Author: Renae Kaye
Narrator:: Jonathan Young
Publisher: Dreamspinner Press
Run Time: 6 Hours, 55 Minutes
At a Glance: If you know you’re going to have a hard day at the office, or wherever, listen to The Blinding Light. It will brighten up your day, that’s a promise.
Reviewed By: Kathie
Blurb: Jake Manning’s smart mouth frequently gets him into trouble. Because of it he can’t hold a job. Combined with some bad luck, it’s prevented him from keeping steady employment. A huge debt looms over him, and alone he shoulders the care of his alcoholic mother and three younger sisters. When a housekeeping position opens, Jake’s so desperate he leaps at the opportunity. On landing, he finds his new boss, Patrick Stanford, a fussy, arrogant, rude…and blind man.
Born without sight, Patrick is used to being accommodated, but he’s met his match with Jake, who doesn’t take any of his crap and threatens to swap all the braille labels on his groceries and run off with his guide dog unless he behaves.
Jake gets a kick out of Patrick. Things are looking up: The girls are starting their own lives, and his mum’s sobriety might stick this time. He’s sacrificed everything for his family; maybe it’s time for him to live his life and start a relationship with Patrick. When his mother needs him, guilt makes his choice between family and Patrick difficult, and Jake must realize he’s not alone anymore.
Review: What do the Seven Dwarfs, a blue butt plug, and a machine that scans a page for text and reads it back have in common? The Blinding Light by Renae Kaye, a journey that has these three things intertwined within the story, and move Jake and Patrick towards their happily-ever-after. And if for one second you think there is no way they fit together, read and/or listen to this story and you will understand just how much of a genius Renae Kaye is in weaving a great story.
And now on to my favorite part of the review: the narration. Jonathan Young clearly had fun with this story. At one point in the book, Patrick describes Jake’s voice as sounding as though he’s always smiling. Jonathan Young captures this quality, his voice does sound like it’s smiling. Patrick’s voice, on the other hand, is hesitant, intelligent, and resigned, just the voice I would have excepted from this character. And the supporting characters? The best ever. For example, picture Mrs. Lee, a fellow housekeeper who’s training Jake on the care of Patrick’s house. She’s described as an “older Chinese lady who spoke in broken English and had a perpetual frown, worthy of a gold medal at the Frowning Olympics”. Now, read this next sentence with that accent in mind: “Hmph. So she di’n’t tell you hees blind?” Not a line in a story that would stick out, right? But when you listen to the audio, listen for that part. It will crack you up. It’s close to the beginning so you won’t have to wait long. Every character has his or her own distinct voice. Young jumps from formal to informal speaking, to a narrator’s voice, to a small child’s, and even gets the mother’s voice spot on—tired and weak. I can’t tell you if the accents are authentic to Western Australia—sadly, I’ve never been there—but as a reader from the Midwest, it worked for me.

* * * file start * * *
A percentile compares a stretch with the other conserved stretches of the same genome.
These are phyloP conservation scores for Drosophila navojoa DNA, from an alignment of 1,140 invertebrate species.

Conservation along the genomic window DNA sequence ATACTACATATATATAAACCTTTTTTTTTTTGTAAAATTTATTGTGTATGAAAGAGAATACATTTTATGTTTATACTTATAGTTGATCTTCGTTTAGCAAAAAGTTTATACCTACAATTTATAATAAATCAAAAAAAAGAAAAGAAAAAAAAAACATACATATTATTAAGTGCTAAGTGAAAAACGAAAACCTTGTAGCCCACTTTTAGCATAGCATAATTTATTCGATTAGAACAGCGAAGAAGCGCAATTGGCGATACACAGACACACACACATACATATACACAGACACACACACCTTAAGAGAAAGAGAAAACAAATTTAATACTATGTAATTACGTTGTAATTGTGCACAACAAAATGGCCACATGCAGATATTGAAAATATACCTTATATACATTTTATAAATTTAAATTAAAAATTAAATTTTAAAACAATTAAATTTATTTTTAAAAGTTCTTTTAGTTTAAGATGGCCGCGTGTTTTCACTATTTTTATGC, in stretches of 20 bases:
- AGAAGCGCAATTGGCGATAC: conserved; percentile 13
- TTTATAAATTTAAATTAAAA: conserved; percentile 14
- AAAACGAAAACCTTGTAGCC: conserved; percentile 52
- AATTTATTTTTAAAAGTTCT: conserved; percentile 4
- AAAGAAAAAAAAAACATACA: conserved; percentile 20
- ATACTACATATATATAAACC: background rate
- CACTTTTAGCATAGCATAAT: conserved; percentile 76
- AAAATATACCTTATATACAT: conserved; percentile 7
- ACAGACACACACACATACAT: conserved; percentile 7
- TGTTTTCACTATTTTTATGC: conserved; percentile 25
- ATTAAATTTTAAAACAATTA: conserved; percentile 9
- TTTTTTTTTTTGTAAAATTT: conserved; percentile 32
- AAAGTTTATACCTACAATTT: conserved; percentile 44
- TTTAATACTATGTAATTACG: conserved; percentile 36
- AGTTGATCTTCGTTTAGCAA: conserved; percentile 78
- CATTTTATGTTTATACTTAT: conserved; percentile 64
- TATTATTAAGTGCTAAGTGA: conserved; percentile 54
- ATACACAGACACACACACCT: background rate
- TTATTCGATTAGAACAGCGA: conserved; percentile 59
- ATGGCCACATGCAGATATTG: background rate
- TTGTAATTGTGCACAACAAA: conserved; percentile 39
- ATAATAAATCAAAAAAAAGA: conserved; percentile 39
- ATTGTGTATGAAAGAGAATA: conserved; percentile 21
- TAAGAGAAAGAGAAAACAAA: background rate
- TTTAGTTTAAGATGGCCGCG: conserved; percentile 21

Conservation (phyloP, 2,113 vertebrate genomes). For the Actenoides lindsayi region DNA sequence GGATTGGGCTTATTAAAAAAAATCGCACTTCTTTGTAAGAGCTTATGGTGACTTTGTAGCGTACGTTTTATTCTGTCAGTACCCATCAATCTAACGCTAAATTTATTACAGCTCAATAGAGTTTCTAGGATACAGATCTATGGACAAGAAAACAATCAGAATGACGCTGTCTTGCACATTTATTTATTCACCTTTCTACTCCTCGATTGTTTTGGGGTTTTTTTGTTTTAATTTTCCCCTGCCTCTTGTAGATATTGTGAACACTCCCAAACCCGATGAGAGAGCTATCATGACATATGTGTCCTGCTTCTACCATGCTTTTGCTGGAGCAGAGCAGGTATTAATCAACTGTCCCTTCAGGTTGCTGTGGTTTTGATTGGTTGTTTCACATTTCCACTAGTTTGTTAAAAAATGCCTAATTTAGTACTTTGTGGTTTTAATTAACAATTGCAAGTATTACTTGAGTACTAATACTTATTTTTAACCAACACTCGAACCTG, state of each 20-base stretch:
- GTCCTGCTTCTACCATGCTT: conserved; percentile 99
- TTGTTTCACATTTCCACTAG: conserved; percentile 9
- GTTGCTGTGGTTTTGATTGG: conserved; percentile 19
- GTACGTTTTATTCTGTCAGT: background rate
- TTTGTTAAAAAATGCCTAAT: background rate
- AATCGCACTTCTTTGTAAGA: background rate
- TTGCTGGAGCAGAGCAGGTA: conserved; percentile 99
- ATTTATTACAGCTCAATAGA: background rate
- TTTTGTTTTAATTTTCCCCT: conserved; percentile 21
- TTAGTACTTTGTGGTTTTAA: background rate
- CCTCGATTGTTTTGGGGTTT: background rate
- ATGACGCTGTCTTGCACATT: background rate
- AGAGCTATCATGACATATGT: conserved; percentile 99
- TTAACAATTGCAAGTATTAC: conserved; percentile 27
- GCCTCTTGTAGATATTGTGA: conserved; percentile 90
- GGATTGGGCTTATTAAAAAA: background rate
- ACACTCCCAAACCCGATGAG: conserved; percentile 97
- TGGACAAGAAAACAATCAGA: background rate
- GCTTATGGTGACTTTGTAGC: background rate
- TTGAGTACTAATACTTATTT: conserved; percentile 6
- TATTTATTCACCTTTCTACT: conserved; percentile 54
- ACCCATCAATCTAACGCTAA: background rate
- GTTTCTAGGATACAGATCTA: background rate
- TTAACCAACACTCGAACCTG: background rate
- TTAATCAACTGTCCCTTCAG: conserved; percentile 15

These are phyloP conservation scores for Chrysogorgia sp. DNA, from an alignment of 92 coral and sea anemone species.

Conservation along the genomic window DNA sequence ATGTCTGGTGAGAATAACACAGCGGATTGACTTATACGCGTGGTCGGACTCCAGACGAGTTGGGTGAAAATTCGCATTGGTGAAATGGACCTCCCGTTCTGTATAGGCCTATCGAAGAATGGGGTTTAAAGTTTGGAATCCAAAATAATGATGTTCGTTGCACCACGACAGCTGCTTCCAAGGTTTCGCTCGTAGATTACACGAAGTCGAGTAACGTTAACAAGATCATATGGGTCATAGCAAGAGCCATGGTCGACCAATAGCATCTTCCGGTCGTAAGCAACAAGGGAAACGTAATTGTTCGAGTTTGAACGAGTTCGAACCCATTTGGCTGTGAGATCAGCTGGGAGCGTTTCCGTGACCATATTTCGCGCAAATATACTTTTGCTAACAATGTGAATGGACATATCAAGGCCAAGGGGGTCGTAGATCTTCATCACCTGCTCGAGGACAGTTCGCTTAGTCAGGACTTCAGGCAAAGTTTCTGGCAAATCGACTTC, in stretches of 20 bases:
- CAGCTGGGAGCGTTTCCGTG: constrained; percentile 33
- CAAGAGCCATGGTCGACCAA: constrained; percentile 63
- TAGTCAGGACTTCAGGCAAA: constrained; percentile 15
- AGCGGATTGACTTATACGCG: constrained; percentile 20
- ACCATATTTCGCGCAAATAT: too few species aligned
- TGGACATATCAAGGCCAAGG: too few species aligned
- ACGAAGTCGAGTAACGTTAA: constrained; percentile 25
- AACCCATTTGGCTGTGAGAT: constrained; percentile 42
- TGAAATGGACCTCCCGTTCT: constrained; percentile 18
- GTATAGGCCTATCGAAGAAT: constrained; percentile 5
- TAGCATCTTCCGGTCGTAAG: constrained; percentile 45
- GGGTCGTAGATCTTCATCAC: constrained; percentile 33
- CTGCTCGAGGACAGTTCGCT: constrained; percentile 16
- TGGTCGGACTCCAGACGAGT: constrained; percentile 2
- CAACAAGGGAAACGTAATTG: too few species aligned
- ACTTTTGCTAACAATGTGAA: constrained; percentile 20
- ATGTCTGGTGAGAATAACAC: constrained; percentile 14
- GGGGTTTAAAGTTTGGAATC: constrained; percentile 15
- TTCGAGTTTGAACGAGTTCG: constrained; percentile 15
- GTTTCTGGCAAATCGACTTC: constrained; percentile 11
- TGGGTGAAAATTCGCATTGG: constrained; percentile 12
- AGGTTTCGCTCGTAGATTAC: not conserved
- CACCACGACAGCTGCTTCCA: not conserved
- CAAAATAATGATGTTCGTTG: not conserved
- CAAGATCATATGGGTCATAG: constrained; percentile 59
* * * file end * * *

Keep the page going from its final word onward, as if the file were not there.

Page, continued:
Now back to the butt plug, the Seven Dwarfs, and the talking machine. Here is a hint: found in Patrick’s bed, describes the cycle of a romance, and helps teach manners.
Read this book, listen to the audio, and if you are as crazy about this author as I am, read the book again and listen to the audiobook again. If you know you’re going to have a hard day at the office, or wherever, listen to The Blinding Light. It will brighten up your day, that’s a promise.
You can buy The Blinding Light here: